A compelling story, superb singing, a fascinating musical score and delicate, expressive acting are the hallmarks of success when it comes to musicals and operas. By telling the incredible story of real musical genius Maria Theresia von Paradis, known as the blind sorceress, The Paradis Files offers all that. What’s more, this newly composed chamber opera is an all-encompassing Graeae production (in collaboration with the BBC Concert Orchestra and the Curve Theatre), so alongside clear, beautifully integrated audio description and subtitles comes BSL from two expressive performance interpreters who totally immersed in it are the emotions of the characters they sign for.

Blind from an early age, Marie Theresia von Paradis was an extraordinarily talented composer and virtuoso pianist, a big star in the glittering salons of 18th-century Vienna. To her parents’ annoyance, she was also the lover of a certain, more widely known musician of the time – a Herr Mozart. Later in life she proudly founded a music school for blind students. But despite her overwhelming success, despite her own belief that blindness was just a part of her and not an embarrassment or disadvantage, her parents belonged to a society that thought differently. Determined to let her “cure” at all costs, they inflicted on her every cruel, tormenting, traumatic, insane “treatment” that was being pedaled at the time—needles, electric tongs, cutting, bleeding, freezing, binding—until she couldn’t take it anymore. Not surprisingly, her relationship with her parents, particularly her mother, was particularly strained and complicated. That the racy Salieri groped around as her piano teacher and suffered stillbirth later in life only added to her woes. ‘Ah, the pain!’ is a frequent, painful refrain of hers and her mother’s.

Since this little chamber opera is only seventy minutes long and yet has so much to tell, it continues with a rather old flashback lick. This works well for the most part (although a two-act version, with opportunities to further develop and flesh out characters, relationships, and storylines, would be an extremely tempting prospect, and a stronger finale would do it more justice, too.)

To put everyone in the picture before the story unfolds, conductor Andrea Brown on stage and the cheerful singers and five accomplished stage musicians introduce themselves, their roles and their instruments in a pretty grand way. With humor and simple clarity, they describe the various elements of their costumes, appearance, color, impairments, and gender orientation, and provide set and prop details. It’s a set that sits well on the Crucible stage, simple and attractive with its delicate touches of Vienna – chandeliers, ornate antique chairs, gilded frames and a white prop piano with illuminated strip that serves as the mime keyboard, and a beautiful one Scene painted in its lifted lid. However, the piano is sometimes a little too prominent, separating the singers when interactions could be more closely aligned, especially when signing is also involved.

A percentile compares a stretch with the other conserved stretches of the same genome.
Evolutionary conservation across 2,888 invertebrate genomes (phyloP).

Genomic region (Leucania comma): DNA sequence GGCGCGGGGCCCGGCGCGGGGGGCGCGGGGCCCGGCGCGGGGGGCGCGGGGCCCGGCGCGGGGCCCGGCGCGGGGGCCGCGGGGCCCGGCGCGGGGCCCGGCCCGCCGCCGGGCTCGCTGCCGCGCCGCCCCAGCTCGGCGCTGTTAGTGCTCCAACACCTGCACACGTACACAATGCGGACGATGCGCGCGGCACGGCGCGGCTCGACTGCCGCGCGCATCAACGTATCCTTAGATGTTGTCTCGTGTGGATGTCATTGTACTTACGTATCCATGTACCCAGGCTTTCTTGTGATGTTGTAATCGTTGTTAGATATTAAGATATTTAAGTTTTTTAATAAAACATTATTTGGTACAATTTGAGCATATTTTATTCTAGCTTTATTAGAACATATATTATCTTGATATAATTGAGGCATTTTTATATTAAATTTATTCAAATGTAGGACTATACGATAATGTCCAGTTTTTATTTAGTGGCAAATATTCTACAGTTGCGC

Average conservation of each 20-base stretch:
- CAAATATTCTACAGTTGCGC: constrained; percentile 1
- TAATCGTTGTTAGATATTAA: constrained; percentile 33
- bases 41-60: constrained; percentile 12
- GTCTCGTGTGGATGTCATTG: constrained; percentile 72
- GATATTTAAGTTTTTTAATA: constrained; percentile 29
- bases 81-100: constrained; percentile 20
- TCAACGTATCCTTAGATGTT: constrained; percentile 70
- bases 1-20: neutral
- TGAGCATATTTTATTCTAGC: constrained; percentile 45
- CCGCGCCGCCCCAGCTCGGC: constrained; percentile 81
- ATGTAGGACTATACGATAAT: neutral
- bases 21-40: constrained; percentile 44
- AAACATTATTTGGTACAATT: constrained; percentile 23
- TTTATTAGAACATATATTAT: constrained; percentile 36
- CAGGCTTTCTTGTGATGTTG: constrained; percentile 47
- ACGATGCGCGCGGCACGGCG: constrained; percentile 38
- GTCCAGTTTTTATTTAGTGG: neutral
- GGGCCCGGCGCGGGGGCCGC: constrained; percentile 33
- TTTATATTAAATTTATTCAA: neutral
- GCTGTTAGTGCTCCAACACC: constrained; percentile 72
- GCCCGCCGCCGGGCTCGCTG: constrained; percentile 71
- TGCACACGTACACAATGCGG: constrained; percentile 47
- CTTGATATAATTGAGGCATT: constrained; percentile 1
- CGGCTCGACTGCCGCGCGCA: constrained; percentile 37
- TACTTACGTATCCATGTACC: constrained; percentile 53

Errollyn Wallen’s eclectic score brings with it its own interest and fascination as it traverses from shrill to poignant, from plodding, plopping and abrupt spikes to beautiful harmony and Mozartian flourishes and flourishes, from piano practice and Viennese rolls to cabaret – with touches of the Westside Story after the way. Special moments come from violin, accordion, double bass, timpani, cymbals and piano, with the music generally reflecting the story’s drama and emotions well.

The vocals are great and uplifting all round, several cast members have additional roles as doctors and in the gossip chorus. Bethan Langford, himself visually impaired, as Theresia, her mezzo-soprano, is thoroughly engaging, strong and pleasing throughout his range. Meanwhile, Maureen Braithewaite brings emotion to her fine voice and sympathy as Theresa’s estranged baroness mother, who was once strict and inflexible. As Gerda, the go-between, Ella Taylor’s bright-toned soprano is a delight, while Ben Thapa delivers a robust, imposing performance as the touchy, dingy Salieri, his round tenor also ringing out to please the ear.

In short, this great little opera definitely leaves the heartily applauding audience wanting more.

Eileen Caiger Gray



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